As Franchise Fred, I’m hesitant about reboots. When necessary, they can be as good as Casino Royale or Batman Begins, but every time there’s a reboot, it means the franchise has given up on further sequels. Fortunately, I’m not too hung up on continuity for the Transporter series. As long as there’s a British guy in a suit kicking ass, it’s fine. If it’s true they wouldn’t pay Statham to do a fourth movie, that’s cheap. This is part four. He deserves something for getting the series this far. But as a generic Transporter movie, I liked Refueled more than I expected to.
It’s better than Transporter 3, although 3 will always have a place in my heart for the line “I want to feel sex one last time.” There is no line that brilliant, delivered that straight faced in Transporter Refueled, but as far as setting up Frank Martin Jr. (Ed Skrein) to take over deliveries, it’s got enough fun stunts to make me want to see Frank Jr. again.
The action is still too choppy, but it’s better than Olivier Megaton. I’d linger on some of the impacts a few frames longer, but as I said, this is an improvement on all of Megaton’s films for Luc Besson. I wouldn’t be surprised if the fast cuts are a compromise between director Camille Delamarre wanting to show the action versus producers wanting it to look like modern shakycam action. Transporter Refueled is just a smidge on the right side of clarity.
The film moves. There are lots of action scenes with some fun personality. There’s an airplane sequence that’s great and ends in a stunt so crazy, I don’t think I’ve ever seen it before so it’s a true original, and a testament to how much good will Besson has that a French airport allowed it to be shot. A scene where Frank lets the car roll while he beats up some thugs is fun. Doing drifts in a roundabouts, should we call that a French Drift? Skrein is smooth going through Martin’s methods like they’re instinct.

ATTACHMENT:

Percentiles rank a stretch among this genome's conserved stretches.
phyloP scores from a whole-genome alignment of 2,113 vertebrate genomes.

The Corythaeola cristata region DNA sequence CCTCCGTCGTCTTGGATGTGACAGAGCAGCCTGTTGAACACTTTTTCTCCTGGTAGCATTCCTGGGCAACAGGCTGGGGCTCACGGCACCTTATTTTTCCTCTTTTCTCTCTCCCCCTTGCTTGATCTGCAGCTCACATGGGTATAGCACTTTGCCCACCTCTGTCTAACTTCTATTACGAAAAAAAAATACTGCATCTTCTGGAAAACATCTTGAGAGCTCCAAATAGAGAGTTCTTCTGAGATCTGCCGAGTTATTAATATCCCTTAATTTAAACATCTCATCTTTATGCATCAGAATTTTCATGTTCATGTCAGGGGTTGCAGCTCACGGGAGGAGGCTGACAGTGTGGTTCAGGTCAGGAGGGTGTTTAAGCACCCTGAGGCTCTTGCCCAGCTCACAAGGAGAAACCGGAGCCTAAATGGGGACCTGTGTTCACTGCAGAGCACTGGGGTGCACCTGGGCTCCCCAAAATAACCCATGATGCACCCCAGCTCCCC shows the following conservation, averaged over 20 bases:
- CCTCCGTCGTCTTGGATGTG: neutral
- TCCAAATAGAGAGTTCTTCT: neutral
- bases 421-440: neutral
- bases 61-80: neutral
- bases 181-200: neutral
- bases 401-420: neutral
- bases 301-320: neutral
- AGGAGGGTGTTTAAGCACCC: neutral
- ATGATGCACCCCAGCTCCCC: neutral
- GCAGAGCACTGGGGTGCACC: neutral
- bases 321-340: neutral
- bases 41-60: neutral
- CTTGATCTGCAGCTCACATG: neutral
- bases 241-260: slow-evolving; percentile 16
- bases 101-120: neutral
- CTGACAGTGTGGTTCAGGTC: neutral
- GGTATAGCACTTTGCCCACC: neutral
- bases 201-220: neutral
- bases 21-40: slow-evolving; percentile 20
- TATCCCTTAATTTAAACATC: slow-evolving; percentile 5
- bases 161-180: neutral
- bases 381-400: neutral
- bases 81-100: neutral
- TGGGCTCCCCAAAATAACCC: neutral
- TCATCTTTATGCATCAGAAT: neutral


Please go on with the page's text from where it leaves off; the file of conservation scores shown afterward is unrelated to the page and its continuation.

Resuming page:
The plot is so lifted from other Besson sequels, I can’t even be too critical because that’s sort of what we go to Besson for. In this, Frank Jr. and Sr. (Ray Stevenson) have been given a 24 hour poison, so they have to help some former sex slaves escape to get the antidote. No matter how it plays out, it’s just a variation on Transporter 3’s auto proximity poison or 3 Days to Kill’s CIA blackmail cure for cancer. What would be original is a Transporter movie where Frank is hired to do a difficult job, but executes said job as commissioned with no double crosses.
The female characters are all the typical Luc Besson fantasy of skinny girls. They were teen sex slaves, so at least the film is saying it’s wrong to turn young girls into sex objects, but the way the film dresses them it’s hard to say it’s 100% on the right side. Loan Chabanol doesn’t age in 15 years. What’s even the point of specifying time passage if it’s going to be that glaring? Details were never Besson’s strong suit.
The film looks great on Blu-ray. We’re seeing coastal France in HD, with saturated neon colors of the French Riviera sex district and pulsating night clubs. Yet even scenes in plain old parking garages have vibrant colors and details that make it all feel as sharp as Frank Martin’s suits.
Bonus features are basic and cover the film’s plot and stunts. The poor actresses really think they’re playing strong women. I mean, they think they’re playing four different characters, but no, they’re all the same, even the one that’s a different ethnicity. Look at every Luc Besson leading lady. Director Camille Delamarre speaks French so his soundbites are subtitled.
Transporter Refueled only has the same flaws most of these Besson produced/scripted franchises have. Where it counts, it’s got some fun action sequences. I would see Skrein in more Transporters directed by Delamarre, but we’ll probably just get some other Besson protege next.